Bastoy Prison Island: “loss of liberty is all the punishment they suffer”

In today’s Guardian, Erwin James visits Norway’s Bastoy prison to look at conditions branded ‘cushy’ and ‘luxurious’, but which deliver the lowest recidivism rates in Europe. The report details the conditions in which prisoners live in Bastoy (in self catering ‘pod’ communities) rather than in mass cellular accommodation, and the attitude towards punishment which prevails in Scandinavia. Even in Norway’s Skien maximum security prison, the loss of liberty is all the punishment that prisoner are intended to suffer.

This report from Bastoy reinforces the differences in penal systems with which carceral geographers are concerned, and recalls the philosophy towards the conditions of imprisonment in neighbouring Finland which is displayed in the Sentences Enforcement Act: “Punishment is a mere loss of liberty: The enforcement of sentence must be organised so that the sentence is only loss of liberty. Punishment shall be enforced so that it does not unnecessarily impede but, if possible, promotes a prisoner’s placement in society. Harms caused by imprisonment must be prevented, if possible. The circumstances in a penal institution must be organised so that they correspond to those prevailing in the rest of society. Prisoners must be treated justly and respecting their human dignity.”

What this essentially means is that Finland has for decades been decoupled from the US (and increasingly the European) tendency to politicize criminal justice policy to the extent that criminal justice becomes a political tool rather than a balanced assessment of criminal justice interventions. As Lappi-Seppälä (2002, 33) observes, in these contexts ‘the higher the level of political authority, the more simplistic the approaches advocated. The results can be seen in slogans that are compressed into two or three words, including “prison works”, “war on drugs” and “zero tolerance”’ which in turn leads politicians to ‘pander to punitive (or presumably punitive) public opinion with harsh tough-on-crime campaigns’. In Finland, prison is not considered to “work” and the solutions to social problems are not ‘sought where they cannot be found – the penal system’ (ibid 33). In Norway and Finland, then, it may be argued that prison policy is informed more by an understanding of the likely success of specific interventions for the stated aims of incarceration, than by a political imperative to respond to public opinion, or as Ruth Wilson Gilmore (2002, 16) has argued, to use the prison system as ‘a project of state-building’ (Moran & Keinänen, 2012).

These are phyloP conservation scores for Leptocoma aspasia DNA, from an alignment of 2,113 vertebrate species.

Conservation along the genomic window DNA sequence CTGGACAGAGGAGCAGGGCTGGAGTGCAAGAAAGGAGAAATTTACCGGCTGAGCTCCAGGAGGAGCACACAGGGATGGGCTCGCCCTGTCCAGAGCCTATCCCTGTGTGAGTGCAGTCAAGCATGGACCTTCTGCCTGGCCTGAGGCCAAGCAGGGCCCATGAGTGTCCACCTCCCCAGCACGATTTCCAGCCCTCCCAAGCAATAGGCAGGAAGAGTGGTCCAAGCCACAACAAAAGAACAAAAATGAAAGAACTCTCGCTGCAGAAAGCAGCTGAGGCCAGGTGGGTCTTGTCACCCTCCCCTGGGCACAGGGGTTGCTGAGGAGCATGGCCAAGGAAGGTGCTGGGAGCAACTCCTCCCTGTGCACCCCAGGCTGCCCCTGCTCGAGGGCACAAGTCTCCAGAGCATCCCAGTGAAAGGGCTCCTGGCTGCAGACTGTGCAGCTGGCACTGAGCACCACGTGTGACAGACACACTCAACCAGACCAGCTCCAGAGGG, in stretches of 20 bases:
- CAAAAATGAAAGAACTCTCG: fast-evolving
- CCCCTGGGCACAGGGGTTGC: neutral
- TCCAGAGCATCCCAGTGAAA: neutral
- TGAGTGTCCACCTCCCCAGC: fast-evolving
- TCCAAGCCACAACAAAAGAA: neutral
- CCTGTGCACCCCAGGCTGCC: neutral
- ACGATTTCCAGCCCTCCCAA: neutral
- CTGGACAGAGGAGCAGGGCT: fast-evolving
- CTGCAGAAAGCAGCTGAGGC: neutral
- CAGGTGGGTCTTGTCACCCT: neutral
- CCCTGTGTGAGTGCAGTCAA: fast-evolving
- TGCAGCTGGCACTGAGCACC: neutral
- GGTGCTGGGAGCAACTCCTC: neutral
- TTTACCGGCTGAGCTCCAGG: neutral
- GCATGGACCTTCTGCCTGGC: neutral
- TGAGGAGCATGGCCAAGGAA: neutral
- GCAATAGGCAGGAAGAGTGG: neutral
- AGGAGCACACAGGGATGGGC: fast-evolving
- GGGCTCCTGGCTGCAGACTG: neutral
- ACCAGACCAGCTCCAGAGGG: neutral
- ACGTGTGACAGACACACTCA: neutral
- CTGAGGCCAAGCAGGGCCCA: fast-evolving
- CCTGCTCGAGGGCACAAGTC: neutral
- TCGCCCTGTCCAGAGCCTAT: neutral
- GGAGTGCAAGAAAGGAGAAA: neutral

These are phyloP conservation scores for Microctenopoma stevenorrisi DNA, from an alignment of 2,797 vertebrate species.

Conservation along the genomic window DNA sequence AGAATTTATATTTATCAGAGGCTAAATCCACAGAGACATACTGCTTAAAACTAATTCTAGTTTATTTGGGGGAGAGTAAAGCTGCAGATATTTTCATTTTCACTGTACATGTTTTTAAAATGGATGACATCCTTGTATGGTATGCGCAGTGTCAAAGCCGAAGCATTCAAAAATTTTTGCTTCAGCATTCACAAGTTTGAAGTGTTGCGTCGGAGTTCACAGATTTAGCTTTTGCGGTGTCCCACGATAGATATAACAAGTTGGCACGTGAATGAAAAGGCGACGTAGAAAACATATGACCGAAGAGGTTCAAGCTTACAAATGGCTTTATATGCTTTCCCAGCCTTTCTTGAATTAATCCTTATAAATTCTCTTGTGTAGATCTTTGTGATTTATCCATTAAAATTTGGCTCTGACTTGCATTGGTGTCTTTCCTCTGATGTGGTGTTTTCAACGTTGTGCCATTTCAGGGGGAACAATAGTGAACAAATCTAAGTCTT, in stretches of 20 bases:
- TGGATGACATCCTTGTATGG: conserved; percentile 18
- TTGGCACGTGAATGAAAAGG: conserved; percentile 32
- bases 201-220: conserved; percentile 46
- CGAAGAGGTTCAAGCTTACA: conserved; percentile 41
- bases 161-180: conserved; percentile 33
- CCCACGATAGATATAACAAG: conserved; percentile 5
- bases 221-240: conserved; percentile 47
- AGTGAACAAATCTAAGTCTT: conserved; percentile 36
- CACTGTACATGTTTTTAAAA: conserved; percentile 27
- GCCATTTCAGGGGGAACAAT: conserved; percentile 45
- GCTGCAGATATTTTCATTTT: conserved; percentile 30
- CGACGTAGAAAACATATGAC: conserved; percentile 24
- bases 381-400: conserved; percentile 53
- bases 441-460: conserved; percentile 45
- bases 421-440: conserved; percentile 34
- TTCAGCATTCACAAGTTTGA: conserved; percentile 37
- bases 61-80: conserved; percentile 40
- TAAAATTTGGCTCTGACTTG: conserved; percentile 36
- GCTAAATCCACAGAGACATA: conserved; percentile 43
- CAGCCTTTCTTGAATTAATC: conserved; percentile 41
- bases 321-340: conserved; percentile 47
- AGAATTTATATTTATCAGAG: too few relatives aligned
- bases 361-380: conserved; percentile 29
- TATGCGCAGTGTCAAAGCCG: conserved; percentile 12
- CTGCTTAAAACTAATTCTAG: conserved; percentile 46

Much of the work within the new sub-discipline of carceral geography originates in or pertains to the highly incarcerative, or ‘hypercarcerative’ contexts of the US, the UK and the Russian Federation, raising questions over the transferability of theorisations of the carceral to other less carcerative, or actively ‘de-carcerative’ settings. By drawing attention to the penal context of Scandinavia, this Guardian article underlines the need to pay particular attention to context when theorising carceral space.